The issues listed are not new. Most have them have been reported by players and captains for decades. I sometimes question the USTA's sheer willingness to resolve them and want to invite our readers to comment and come up with possible solutions.

Most serious issues

  • Bad Self-rates

  • Players tanking matches

  • Sandbaggers

  • Bad Line calls

  • Harassment by league coordinators

  • Coordinators not reacting to complaints

  • Non-enforcement of the league's own rules

  • Too many self-rated players (ringers) allowed
    on a team

86% of SoCal league players reported they have in the past experienced a cheating league captain.

"Section staff and local league coordinators do not care about cheaters because without them it's hard to win at National Championships. There are teams that consistently cheat but nothing is done to them."

A few comments from SoCal league players

  • Players tanking matches on purpose to keep rating low; registration opened ALL season or is reopened to register players to join teams last minute. Some sections have deadlines and it should be consistent all across.

  • Self-rates, name changes, and false scores or replacing a player in score line.

  • Currently there is a new team (Volley Girls) in the SFV 3.5 weekend league that has 6 self-rated 3.5’s that are all actually 4.0’s. High 4.0’s. They win each match in straight sets barely giving up a game. Several teams have complained to Kenji and India questioning the fairness of this and they said they would look at it. The scores say it all and nothing has been done. It is unethical and unfair when all the other teams competing have confirmed 3.5’s who have worked hard all year long to improve their games only to get obliterated by playing 4.0’s in a 3.5 league.

  • Harassment. Bad Coordinators. Line calls.

  • I would like to say that Usta Adult Leagues System is very good.

  • One team in the SoCal San Fernando Valley and some of the same on a team in the San Gabriel's 4.0 men's division continues to fill their team with self-rated ringers who are clearly underrated. While the USTA sees this as recruiting and bringing new players and money to USTA, it is clearly not the intention. 6-7 Self Rated players on the team, season after season, year after year, and the same two self-rated teams continue to win the league and go to post-season play just about every season is an obvious intentional advantage. It has created a un-level playing field that discourages the majority. Happy to play computer-rated win or lose but this team is "tricking the deal." A possible solution would be to limit the amount of Self-Rated Players per team to say 1-2.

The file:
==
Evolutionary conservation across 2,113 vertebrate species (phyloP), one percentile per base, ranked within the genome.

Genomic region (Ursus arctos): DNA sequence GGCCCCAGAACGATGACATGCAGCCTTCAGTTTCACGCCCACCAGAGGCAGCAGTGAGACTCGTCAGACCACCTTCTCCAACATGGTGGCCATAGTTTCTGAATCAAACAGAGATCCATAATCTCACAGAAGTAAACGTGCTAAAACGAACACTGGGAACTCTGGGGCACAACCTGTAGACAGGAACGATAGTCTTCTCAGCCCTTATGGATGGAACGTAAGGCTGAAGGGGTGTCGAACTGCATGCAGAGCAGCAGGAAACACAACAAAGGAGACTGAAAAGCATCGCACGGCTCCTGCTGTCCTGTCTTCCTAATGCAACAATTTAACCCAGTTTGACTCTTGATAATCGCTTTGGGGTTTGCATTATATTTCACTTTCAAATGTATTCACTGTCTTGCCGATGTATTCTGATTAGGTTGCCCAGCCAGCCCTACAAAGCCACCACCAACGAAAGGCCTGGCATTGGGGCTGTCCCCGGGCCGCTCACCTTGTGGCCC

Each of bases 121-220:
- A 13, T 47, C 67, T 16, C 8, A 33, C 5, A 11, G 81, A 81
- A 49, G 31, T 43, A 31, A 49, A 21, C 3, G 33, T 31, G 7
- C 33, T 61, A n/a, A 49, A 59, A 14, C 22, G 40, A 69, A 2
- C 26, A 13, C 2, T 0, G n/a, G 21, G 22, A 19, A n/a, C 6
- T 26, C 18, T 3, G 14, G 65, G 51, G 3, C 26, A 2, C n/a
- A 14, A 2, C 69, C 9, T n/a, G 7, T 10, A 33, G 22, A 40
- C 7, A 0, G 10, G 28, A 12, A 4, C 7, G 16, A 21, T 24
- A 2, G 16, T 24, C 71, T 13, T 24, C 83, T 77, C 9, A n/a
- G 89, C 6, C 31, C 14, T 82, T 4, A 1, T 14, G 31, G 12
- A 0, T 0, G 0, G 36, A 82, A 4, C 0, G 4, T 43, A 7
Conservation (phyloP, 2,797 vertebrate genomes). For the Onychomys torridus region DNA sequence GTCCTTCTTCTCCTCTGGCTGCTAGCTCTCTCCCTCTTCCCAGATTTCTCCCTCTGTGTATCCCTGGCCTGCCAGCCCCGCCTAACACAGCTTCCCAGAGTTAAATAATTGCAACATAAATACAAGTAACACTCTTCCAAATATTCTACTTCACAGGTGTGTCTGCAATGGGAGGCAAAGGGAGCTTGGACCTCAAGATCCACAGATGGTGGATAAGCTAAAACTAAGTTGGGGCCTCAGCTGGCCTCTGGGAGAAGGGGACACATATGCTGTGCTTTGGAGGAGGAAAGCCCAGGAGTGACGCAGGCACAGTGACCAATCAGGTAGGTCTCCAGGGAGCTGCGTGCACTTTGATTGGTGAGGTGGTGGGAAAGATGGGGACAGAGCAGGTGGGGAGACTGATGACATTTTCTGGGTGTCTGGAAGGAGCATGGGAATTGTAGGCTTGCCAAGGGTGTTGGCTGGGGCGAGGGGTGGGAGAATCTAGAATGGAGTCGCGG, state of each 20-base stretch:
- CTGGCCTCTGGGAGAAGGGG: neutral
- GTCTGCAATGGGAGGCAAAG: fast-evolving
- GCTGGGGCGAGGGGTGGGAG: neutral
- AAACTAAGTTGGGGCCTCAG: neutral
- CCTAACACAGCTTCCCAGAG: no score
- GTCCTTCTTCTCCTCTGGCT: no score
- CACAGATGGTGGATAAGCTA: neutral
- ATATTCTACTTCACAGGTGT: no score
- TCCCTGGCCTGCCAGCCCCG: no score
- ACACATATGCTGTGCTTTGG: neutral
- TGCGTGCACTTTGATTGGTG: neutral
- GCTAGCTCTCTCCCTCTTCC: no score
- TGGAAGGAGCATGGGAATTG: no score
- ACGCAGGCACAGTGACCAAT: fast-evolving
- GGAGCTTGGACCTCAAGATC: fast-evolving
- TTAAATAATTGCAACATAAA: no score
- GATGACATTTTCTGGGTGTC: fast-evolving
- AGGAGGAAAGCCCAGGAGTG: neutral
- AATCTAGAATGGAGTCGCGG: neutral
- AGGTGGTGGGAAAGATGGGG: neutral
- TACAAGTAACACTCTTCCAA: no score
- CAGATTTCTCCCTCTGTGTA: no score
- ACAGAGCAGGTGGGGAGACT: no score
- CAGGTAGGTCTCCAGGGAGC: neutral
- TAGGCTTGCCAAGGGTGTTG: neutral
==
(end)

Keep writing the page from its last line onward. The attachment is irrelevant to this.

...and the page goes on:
• Ranking deception/sandbaggers. Scheduling manipulation (postponing matches when captains don’t like their lineup even when they could fill the lines). Effing hate both of those things!

  • The USTA office does a fine job scheduling leagues, etc but apparently does not handle changes or grievances very well.

  • Los Angeles Coordinators are terrible. They bend the rules for their friends and themselves.

  • When a captain got caught cheating (she had 2 teams in a same league and she faked a match against her team A and team B). The local league coordinator told me that he is on her side. I was shocked to hear that he would support a cheating captain but then she was captaining 8 teams in one season when most of us only captain one team per season. She was eventually sanctioned and had to find a captain to take over all her 8 teams. When that happened there were matches with no-shows and constant rescheduling of matches claiming that no courts were available yet I was there to witness most of the courts empty. When I started to talk to other captains, realized that this has been going on for sometime with this sanctioned captains team. The local league coordinator always back her up for rescheduling matches out of grace period. When the coordinator found out that all the captains started to talk then he threatened to sue me for defamation of character. Even though me and other captains pointed out all the things he was doing that was wrong. SCTA did not do anything to change that. That cheater captain's team keeps on cheating and last time I had a match against them their tactics to "win at all cost" got my blood pressure so high that I almost had to forfeit the match. After that I stopped playing USTA and never will again!